Find your cullinary voice

Tiffany MacIsaac

Tiffany-MacIsaac is an ICE Culinary Arts Alumni and Executive Pastry Chef, Neighborhood Restaurant GroupExecutive Pastry Chef, Neighborhood Restaurant Group, Washington, DC
Culinary Arts, 2002

As the Executive Pastry Chef at Neighborhood Restaurant Group (NRG), Tiffany MacIsaac is the guiding force behind Buzz Bakery's desserts and baked goods. She also oversees the dessert programs at NRG's collection of upscale, chef-driven restaurants including Tallula, Eatbar, Vermilion, Evening Star Cafe, Columbia Firehouse and Rustico. MacIsaac devotes an extra dose of her attention to kitchen at Birch & Barley restaurant and ChurchKey where the Executive Chef, Kyle Bailey, also happens to be her husband. There, she offers an exceptional bread program and creates innovative desserts to complement the cuisine at the beer-centric restaurant. From fresh-made Lemon-Poppy Seed Donuts and her signature Chocolate Peanut Butter Tart to fresh-baked Pretzel Rolls and her house made rendition of a Cashew Snickers Bar, MacIsaac gives an elegant spin to childhood favorites.

Tiffany grew up in Hawaii but followed her love of food to New York City and enrolled at ICE. MacIsaac began her career as a pastry assistant at the busy Union Square Café in New York, under pastry chef Deborah Snyder, before spending time in the pastry kitchens at ILO and Tuscan Restaurant. She then rose to the Pastry Chef role at CRU restaurant in New York, where her menu included a nightly selection of more than 20 ice creams and sorbets.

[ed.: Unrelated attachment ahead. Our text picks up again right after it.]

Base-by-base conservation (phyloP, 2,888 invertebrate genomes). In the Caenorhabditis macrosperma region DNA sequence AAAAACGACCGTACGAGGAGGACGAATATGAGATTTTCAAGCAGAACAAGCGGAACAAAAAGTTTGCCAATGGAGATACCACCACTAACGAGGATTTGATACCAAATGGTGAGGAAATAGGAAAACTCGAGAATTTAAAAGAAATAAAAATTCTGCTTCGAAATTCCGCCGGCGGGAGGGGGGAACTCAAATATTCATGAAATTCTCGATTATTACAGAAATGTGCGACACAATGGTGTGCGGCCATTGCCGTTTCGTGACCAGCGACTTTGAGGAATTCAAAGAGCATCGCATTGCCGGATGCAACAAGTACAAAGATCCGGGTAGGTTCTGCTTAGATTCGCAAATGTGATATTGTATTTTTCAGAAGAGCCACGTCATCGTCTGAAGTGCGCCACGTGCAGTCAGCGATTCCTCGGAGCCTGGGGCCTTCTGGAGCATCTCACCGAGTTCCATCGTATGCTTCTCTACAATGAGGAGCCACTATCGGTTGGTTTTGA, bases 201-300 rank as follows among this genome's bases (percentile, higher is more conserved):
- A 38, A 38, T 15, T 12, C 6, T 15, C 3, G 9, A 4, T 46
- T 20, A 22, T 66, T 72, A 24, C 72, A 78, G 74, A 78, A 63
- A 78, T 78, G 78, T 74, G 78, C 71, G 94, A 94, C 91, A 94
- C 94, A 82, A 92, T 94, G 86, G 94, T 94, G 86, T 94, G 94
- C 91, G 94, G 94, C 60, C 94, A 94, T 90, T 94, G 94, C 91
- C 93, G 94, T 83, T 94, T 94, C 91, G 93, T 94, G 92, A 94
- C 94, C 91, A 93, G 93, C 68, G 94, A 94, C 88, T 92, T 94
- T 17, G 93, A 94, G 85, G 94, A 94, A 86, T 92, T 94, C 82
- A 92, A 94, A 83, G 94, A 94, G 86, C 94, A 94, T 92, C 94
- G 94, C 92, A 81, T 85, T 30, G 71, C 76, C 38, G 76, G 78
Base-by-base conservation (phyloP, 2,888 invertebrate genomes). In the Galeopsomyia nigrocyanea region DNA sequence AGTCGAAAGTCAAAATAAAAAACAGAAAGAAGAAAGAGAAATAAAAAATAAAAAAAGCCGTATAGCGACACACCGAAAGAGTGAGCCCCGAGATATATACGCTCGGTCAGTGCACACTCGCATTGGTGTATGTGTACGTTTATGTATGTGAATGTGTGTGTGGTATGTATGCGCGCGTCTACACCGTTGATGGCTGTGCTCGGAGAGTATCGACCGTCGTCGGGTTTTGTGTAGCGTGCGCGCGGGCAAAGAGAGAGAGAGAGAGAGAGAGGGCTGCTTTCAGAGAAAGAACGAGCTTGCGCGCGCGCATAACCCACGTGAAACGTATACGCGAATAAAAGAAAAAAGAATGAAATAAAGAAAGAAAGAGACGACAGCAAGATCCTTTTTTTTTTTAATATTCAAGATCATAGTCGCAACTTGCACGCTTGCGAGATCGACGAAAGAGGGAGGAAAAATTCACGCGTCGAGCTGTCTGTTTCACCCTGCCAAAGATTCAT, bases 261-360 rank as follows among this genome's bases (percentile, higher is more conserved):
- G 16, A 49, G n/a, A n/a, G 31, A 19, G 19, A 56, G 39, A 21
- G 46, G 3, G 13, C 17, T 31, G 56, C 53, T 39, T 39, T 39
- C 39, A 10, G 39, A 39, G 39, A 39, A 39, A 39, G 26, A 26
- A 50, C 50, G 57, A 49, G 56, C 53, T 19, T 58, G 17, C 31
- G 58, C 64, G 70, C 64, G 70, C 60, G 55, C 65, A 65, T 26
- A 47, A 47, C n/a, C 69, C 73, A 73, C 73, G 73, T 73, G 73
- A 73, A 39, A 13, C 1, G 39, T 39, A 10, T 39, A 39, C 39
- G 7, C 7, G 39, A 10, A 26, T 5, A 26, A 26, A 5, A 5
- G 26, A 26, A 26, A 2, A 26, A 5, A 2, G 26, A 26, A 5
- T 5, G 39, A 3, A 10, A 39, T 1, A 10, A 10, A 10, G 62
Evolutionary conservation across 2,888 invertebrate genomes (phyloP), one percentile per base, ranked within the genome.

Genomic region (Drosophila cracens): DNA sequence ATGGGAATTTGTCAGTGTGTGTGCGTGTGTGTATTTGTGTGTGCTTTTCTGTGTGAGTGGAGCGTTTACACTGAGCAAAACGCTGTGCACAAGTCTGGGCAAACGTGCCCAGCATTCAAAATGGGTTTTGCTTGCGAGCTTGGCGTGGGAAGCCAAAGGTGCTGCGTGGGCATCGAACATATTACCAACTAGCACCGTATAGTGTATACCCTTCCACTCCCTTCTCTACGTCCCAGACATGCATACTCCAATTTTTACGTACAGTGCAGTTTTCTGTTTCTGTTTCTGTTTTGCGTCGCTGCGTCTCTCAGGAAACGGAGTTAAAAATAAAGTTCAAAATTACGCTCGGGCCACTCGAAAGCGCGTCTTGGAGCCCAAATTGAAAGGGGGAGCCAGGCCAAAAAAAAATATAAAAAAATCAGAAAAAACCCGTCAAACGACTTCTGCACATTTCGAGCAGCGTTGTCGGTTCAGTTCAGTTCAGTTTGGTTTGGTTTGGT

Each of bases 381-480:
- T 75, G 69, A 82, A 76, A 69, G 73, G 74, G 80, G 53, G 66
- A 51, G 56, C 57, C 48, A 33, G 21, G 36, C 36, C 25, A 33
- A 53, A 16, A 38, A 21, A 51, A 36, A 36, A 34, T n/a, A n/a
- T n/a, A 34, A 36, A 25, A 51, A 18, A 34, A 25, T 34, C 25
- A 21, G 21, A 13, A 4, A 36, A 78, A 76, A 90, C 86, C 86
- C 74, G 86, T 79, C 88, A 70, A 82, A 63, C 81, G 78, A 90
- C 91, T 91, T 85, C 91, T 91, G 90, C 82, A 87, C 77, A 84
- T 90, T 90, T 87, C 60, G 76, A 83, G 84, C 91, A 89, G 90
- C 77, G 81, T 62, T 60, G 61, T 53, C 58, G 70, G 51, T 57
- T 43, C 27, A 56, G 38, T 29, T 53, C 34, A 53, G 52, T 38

MacIsaac was named "Pastry Chef of the Year" in 2011 by the Restaurant Association of Metropolitan Washington.  In 2010, she was recognized by StarChefs.com as a "Rising Star", and Birch & Barley was honored as "Best New Restaurant of the Year" by the Restaurant Association of Metropolitan Washington. In 2012, Tiffany was a semifinalist for a James Beard Foundation award.

When asked how ICE gave her the tools to find her culinary voice, Tiffany says, “It gave me the knowledge I needed to get my foot in the door.” Her advice for current culinary students is, “Don’t worry about the title. You can learn as much on garde manger as you can being a sous chef. Only worry about finding an amazing chef and kitchen to work for, putting your head down and leaning as much as you can. If you want something bad enough you find a way to make it work. The rest will come.”

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